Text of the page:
“The past few decades have dealt a tough economic blow to Milan,” says Mike Galuszka, another longtime Milan resident. “It’s been a cultural blow, too, since timber is our heritage up here.”
What’s more, experienced local foresters didn’t like the way many of the larger companies managed the land. “They harvest rather severely, to maximize short-term revenue, rather than looking at long-term ecological health,” says Pozzuto. He wondered if there was a way for locals to regain some control of their forest, its resources, and the jobs that it supports.
Alger says you’d be hard-pressed to find a more qualified population to manage a forest sustainably. “A lot of people still work in timber here. I have probably two dozen friends who are in the industry, and I tell you, every one of them has as strong a conservation ethic as you or I,” says Alger. “These people not only care about the forest—it’s an informed caring. They know how a forest ebbs and flows, how it can be ruined, or how we can help it thrive.”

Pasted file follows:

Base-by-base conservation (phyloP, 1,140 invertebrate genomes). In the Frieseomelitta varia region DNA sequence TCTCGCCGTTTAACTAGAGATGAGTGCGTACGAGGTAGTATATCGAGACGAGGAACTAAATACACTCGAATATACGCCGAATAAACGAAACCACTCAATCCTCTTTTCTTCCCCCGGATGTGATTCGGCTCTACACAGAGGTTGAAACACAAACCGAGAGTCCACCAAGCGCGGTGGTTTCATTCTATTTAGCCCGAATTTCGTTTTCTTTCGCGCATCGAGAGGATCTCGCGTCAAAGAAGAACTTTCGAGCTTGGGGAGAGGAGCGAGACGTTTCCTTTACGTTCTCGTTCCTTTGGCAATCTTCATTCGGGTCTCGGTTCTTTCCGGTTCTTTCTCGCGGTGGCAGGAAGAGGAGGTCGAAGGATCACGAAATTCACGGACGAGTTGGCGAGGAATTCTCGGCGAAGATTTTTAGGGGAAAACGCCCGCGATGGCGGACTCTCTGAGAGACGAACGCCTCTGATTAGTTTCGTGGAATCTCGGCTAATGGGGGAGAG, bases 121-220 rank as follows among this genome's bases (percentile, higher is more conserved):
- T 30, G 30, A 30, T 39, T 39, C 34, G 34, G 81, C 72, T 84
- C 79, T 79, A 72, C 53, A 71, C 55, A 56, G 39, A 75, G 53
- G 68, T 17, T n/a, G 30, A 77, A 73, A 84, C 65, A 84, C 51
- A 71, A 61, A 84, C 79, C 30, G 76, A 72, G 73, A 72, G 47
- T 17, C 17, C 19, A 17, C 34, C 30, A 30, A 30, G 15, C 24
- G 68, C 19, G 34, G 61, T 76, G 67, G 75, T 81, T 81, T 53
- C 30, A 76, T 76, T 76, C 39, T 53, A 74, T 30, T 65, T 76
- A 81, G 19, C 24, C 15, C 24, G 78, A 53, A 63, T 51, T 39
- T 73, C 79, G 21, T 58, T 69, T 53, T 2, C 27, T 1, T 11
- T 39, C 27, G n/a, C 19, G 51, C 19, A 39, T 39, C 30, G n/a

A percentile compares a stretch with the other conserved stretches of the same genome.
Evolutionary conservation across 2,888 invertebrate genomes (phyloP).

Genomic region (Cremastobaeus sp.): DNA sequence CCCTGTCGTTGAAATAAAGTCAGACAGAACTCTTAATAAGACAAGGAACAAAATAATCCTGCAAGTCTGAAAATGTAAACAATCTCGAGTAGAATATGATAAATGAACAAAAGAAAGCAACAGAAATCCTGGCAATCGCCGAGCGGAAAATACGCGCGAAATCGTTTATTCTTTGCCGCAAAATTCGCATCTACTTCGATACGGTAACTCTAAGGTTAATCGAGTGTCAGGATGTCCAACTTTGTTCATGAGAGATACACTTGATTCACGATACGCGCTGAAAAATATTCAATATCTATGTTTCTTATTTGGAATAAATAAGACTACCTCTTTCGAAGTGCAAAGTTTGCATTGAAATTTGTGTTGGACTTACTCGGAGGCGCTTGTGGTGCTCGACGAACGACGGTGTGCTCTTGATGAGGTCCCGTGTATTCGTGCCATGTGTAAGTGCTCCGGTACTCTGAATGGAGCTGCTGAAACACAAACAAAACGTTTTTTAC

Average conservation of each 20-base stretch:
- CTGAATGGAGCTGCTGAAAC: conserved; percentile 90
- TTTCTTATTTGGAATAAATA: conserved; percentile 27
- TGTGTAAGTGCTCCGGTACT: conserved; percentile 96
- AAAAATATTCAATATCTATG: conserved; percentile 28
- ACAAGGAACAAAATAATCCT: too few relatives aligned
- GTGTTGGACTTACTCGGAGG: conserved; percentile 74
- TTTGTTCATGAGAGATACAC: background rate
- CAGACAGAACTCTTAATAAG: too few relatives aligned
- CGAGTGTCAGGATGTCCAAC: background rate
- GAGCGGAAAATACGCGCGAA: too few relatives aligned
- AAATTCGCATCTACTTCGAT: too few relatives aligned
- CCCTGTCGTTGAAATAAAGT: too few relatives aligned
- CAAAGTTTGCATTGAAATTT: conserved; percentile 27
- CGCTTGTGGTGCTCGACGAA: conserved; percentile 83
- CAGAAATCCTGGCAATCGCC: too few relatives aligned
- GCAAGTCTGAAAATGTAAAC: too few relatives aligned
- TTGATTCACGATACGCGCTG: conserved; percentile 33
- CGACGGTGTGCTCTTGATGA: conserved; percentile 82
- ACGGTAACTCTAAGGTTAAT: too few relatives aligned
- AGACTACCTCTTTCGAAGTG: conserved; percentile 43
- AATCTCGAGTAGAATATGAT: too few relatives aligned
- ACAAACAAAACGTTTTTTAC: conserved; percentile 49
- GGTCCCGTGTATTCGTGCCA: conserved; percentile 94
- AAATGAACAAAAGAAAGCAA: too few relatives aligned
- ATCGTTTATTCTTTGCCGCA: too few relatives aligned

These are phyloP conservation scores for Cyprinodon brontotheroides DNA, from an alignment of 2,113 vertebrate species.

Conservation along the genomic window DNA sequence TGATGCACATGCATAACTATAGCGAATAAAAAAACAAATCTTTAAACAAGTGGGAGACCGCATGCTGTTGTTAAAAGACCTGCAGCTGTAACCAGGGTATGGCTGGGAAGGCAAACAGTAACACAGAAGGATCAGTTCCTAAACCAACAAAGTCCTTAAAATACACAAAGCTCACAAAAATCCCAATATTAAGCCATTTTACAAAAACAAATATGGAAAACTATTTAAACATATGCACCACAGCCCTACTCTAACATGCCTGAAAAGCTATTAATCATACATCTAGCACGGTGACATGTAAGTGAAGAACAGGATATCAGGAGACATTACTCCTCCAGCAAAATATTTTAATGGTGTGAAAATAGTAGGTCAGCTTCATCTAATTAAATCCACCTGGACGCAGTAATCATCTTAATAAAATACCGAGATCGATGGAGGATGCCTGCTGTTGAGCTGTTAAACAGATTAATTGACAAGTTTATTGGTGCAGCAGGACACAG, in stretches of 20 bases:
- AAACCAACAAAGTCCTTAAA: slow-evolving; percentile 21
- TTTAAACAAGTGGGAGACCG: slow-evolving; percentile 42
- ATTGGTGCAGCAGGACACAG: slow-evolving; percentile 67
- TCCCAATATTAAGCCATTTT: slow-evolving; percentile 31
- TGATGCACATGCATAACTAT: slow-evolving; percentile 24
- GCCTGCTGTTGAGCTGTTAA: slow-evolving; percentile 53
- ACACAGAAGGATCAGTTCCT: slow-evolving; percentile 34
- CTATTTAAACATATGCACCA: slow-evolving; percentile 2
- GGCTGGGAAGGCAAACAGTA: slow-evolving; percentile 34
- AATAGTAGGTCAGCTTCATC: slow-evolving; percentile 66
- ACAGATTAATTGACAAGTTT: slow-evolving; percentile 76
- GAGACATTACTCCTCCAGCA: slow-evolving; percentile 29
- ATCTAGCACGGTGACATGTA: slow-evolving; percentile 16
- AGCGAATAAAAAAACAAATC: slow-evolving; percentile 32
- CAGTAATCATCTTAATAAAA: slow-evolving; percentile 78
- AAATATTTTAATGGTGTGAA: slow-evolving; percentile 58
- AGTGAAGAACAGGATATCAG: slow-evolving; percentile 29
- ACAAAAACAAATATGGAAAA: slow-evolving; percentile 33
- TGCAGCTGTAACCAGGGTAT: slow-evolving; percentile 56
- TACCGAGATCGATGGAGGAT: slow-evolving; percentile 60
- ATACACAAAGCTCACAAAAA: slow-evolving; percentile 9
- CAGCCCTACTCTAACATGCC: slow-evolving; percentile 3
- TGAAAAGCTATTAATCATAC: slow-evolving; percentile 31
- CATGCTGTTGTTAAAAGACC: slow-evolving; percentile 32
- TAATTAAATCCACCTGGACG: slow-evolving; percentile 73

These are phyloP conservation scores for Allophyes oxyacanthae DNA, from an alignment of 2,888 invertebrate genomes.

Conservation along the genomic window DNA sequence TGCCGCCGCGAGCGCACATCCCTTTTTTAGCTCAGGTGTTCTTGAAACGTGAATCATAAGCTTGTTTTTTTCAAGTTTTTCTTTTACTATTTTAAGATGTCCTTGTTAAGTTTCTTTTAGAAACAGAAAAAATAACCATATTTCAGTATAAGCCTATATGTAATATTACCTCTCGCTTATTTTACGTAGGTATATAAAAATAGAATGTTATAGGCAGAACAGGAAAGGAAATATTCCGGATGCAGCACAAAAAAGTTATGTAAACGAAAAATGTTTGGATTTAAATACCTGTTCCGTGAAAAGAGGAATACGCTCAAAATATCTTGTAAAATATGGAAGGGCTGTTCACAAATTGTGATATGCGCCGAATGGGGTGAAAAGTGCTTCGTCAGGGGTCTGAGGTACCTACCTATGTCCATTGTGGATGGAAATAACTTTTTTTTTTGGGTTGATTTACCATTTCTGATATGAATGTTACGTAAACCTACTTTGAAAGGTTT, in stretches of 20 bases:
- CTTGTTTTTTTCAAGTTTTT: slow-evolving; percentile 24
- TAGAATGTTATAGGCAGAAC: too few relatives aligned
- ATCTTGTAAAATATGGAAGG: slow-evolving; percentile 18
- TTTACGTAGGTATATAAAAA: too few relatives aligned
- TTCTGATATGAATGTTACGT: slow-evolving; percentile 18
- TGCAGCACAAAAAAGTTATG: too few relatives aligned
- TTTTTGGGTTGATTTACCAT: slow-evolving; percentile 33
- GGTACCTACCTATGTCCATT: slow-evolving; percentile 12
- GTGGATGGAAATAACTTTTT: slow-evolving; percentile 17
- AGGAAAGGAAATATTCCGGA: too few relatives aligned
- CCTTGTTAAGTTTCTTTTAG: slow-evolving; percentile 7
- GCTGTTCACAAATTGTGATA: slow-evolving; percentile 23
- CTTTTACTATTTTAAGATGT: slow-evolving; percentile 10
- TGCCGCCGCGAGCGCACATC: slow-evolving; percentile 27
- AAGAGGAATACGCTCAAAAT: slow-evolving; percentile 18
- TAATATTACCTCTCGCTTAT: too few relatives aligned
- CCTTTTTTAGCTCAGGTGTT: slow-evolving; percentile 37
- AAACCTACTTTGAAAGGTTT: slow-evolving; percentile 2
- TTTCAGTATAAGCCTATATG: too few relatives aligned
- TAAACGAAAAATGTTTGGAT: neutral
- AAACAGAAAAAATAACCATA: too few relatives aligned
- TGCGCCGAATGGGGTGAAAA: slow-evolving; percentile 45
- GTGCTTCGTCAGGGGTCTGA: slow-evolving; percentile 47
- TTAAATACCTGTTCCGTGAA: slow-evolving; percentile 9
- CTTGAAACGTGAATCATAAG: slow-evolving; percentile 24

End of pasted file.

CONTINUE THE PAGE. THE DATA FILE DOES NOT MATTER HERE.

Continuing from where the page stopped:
Pozzuto knew of a handful of small towns around the region that had established community-owned working forests. Towns like Randolph and Freedom purchased tracts of timberland and established committees of locals to decide how to harvest sustainably. Local loggers and truckers worked the harvests, and everyone enjoyed recreational access.
“This seed of a community forest germinated in my mind,” Pozzuto says. He knew that the town of Milan already owned some 700 disparate acres of forestland. If those stands were selectively harvested, the town could use revenue from the harvest to acquire more land—without spending a penny of local taxpayer money.
Pozzuto took the idea to Milan’s annual town meeting. Alger, who’d retired from teaching but continued to harvest timber using horse and sled, immediately recognized the value of local forest management—for forest health and the local timber economy, and for the soul and spirit of this woodsy community. “All those things were in the back of my mind, so when George brought this idea of a community forest, I said, ‘Whoopee, let’s get on with it.’”